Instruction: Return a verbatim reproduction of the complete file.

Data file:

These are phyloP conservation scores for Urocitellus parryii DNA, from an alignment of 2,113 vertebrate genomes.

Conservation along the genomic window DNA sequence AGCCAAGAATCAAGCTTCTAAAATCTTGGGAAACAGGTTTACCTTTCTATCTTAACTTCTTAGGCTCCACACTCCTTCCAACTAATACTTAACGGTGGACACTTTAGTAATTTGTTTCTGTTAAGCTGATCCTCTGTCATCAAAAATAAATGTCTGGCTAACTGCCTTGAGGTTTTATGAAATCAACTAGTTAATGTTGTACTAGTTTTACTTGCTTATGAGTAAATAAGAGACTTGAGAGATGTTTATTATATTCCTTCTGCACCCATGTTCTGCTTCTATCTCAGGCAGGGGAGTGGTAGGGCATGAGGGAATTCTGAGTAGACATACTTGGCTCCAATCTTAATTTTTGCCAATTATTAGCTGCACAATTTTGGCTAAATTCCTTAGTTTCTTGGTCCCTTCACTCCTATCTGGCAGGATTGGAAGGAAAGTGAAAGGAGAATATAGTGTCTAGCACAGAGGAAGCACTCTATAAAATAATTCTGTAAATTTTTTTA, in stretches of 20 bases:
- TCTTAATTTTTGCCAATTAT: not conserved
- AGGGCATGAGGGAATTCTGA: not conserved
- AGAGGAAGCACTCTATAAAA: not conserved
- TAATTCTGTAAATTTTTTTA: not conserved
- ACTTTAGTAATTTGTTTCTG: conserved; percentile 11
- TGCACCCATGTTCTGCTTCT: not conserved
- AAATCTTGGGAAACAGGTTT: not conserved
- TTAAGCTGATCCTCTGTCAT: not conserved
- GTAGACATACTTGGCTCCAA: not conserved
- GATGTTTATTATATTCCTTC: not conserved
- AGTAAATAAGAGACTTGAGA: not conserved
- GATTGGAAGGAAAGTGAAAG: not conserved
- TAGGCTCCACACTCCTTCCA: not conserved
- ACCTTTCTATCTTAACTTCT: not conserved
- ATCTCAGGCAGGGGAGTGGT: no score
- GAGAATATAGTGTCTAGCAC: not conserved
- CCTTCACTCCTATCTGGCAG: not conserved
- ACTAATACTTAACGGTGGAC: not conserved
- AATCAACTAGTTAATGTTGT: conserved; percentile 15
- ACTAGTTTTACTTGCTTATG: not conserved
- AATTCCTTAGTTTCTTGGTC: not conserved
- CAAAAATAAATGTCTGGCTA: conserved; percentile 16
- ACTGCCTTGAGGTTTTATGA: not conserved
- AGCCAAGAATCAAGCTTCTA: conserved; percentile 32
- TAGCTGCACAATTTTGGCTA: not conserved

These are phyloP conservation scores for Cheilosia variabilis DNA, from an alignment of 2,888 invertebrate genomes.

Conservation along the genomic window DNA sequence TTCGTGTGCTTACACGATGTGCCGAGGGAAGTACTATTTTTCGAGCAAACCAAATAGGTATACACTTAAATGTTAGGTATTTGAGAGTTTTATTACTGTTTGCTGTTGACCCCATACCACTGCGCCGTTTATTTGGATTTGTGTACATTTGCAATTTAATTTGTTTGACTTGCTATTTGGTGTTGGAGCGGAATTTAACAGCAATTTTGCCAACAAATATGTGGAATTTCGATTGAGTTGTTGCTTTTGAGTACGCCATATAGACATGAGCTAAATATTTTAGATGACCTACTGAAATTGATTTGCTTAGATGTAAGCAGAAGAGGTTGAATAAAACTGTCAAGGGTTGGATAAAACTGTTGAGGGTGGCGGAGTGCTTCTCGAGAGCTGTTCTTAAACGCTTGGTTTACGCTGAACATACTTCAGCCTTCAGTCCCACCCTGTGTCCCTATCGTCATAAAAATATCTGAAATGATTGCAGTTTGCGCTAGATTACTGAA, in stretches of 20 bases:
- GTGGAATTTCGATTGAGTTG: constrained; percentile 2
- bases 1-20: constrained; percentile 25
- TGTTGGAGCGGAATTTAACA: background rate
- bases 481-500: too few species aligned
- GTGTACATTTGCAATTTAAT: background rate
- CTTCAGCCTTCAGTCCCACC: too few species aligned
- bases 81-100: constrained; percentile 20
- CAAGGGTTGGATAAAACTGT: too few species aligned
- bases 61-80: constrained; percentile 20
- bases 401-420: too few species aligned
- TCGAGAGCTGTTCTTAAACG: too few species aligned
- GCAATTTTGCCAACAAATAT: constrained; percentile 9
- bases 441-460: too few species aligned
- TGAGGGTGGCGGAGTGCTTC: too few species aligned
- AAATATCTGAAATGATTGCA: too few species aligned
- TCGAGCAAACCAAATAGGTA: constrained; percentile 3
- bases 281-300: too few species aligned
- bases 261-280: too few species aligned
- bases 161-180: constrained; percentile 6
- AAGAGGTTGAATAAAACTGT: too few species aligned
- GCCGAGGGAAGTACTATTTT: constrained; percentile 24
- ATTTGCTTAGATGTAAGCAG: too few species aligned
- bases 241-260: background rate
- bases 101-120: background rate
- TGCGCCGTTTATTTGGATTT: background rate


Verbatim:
These are phyloP conservation scores for Urocitellus parryii DNA, from an alignment of 2,113 vertebrate genomes.

Conservation along the genomic window DNA sequence AGCCAAGAATCAAGCTTCTAAAATCTTGGGAAACAGGTTTACCTTTCTATCTTAACTTCTTAGGCTCCACACTCCTTCCAACTAATACTTAACGGTGGACACTTTAGTAATTTGTTTCTGTTAAGCTGATCCTCTGTCATCAAAAATAAATGTCTGGCTAACTGCCTTGAGGTTTTATGAAATCAACTAGTTAATGTTGTACTAGTTTTACTTGCTTATGAGTAAATAAGAGACTTGAGAGATGTTTATTATATTCCTTCTGCACCCATGTTCTGCTTCTATCTCAGGCAGGGGAGTGGTAGGGCATGAGGGAATTCTGAGTAGACATACTTGGCTCCAATCTTAATTTTTGCCAATTATTAGCTGCACAATTTTGGCTAAATTCCTTAGTTTCTTGGTCCCTTCACTCCTATCTGGCAGGATTGGAAGGAAAGTGAAAGGAGAATATAGTGTCTAGCACAGAGGAAGCACTCTATAAAATAATTCTGTAAATTTTTTTA, in stretches of 20 bases:
- TCTTAATTTTTGCCAATTAT: not conserved
- AGGGCATGAGGGAATTCTGA: not conserved
- AGAGGAAGCACTCTATAAAA: not conserved
- TAATTCTGTAAATTTTTTTA: not conserved
- ACTTTAGTAATTTGTTTCTG: conserved; percentile 11
- TGCACCCATGTTCTGCTTCT: not conserved
- AAATCTTGGGAAACAGGTTT: not conserved
- TTAAGCTGATCCTCTGTCAT: not conserved
- GTAGACATACTTGGCTCCAA: not conserved
- GATGTTTATTATATTCCTTC: not conserved
- AGTAAATAAGAGACTTGAGA: not conserved
- GATTGGAAGGAAAGTGAAAG: not conserved
- TAGGCTCCACACTCCTTCCA: not conserved
- ACCTTTCTATCTTAACTTCT: not conserved
- ATCTCAGGCAGGGGAGTGGT: no score
- GAGAATATAGTGTCTAGCAC: not conserved
- CCTTCACTCCTATCTGGCAG: not conserved
- ACTAATACTTAACGGTGGAC: not conserved
- AATCAACTAGTTAATGTTGT: conserved; percentile 15
- ACTAGTTTTACTTGCTTATG: not conserved
- AATTCCTTAGTTTCTTGGTC: not conserved
- CAAAAATAAATGTCTGGCTA: conserved; percentile 16
- ACTGCCTTGAGGTTTTATGA: not conserved
- AGCCAAGAATCAAGCTTCTA: conserved; percentile 32
- TAGCTGCACAATTTTGGCTA: not conserved

These are phyloP conservation scores for Cheilosia variabilis DNA, from an alignment of 2,888 invertebrate genomes.

Conservation along the genomic window DNA sequence TTCGTGTGCTTACACGATGTGCCGAGGGAAGTACTATTTTTCGAGCAAACCAAATAGGTATACACTTAAATGTTAGGTATTTGAGAGTTTTATTACTGTTTGCTGTTGACCCCATACCACTGCGCCGTTTATTTGGATTTGTGTACATTTGCAATTTAATTTGTTTGACTTGCTATTTGGTGTTGGAGCGGAATTTAACAGCAATTTTGCCAACAAATATGTGGAATTTCGATTGAGTTGTTGCTTTTGAGTACGCCATATAGACATGAGCTAAATATTTTAGATGACCTACTGAAATTGATTTGCTTAGATGTAAGCAGAAGAGGTTGAATAAAACTGTCAAGGGTTGGATAAAACTGTTGAGGGTGGCGGAGTGCTTCTCGAGAGCTGTTCTTAAACGCTTGGTTTACGCTGAACATACTTCAGCCTTCAGTCCCACCCTGTGTCCCTATCGTCATAAAAATATCTGAAATGATTGCAGTTTGCGCTAGATTACTGAA, in stretches of 20 bases:
- GTGGAATTTCGATTGAGTTG: constrained; percentile 2
- bases 1-20: constrained; percentile 25
- TGTTGGAGCGGAATTTAACA: background rate
- bases 481-500: too few species aligned
- GTGTACATTTGCAATTTAAT: background rate
- CTTCAGCCTTCAGTCCCACC: too few species aligned
- bases 81-100: constrained; percentile 20
- CAAGGGTTGGATAAAACTGT: too few species aligned
- bases 61-80: constrained; percentile 20
- bases 401-420: too few species aligned
- TCGAGAGCTGTTCTTAAACG: too few species aligned
- GCAATTTTGCCAACAAATAT: constrained; percentile 9
- bases 441-460: too few species aligned
- TGAGGGTGGCGGAGTGCTTC: too few species aligned
- AAATATCTGAAATGATTGCA: too few species aligned
- TCGAGCAAACCAAATAGGTA: constrained; percentile 3
- bases 281-300: too few species aligned
- bases 261-280: too few species aligned
- bases 161-180: constrained; percentile 6
- AAGAGGTTGAATAAAACTGT: too few species aligned
- GCCGAGGGAAGTACTATTTT: constrained; percentile 24
- ATTTGCTTAGATGTAAGCAG: too few species aligned
- bases 241-260: background rate
- bases 101-120: background rate
- TGCGCCGTTTATTTGGATTT: background rate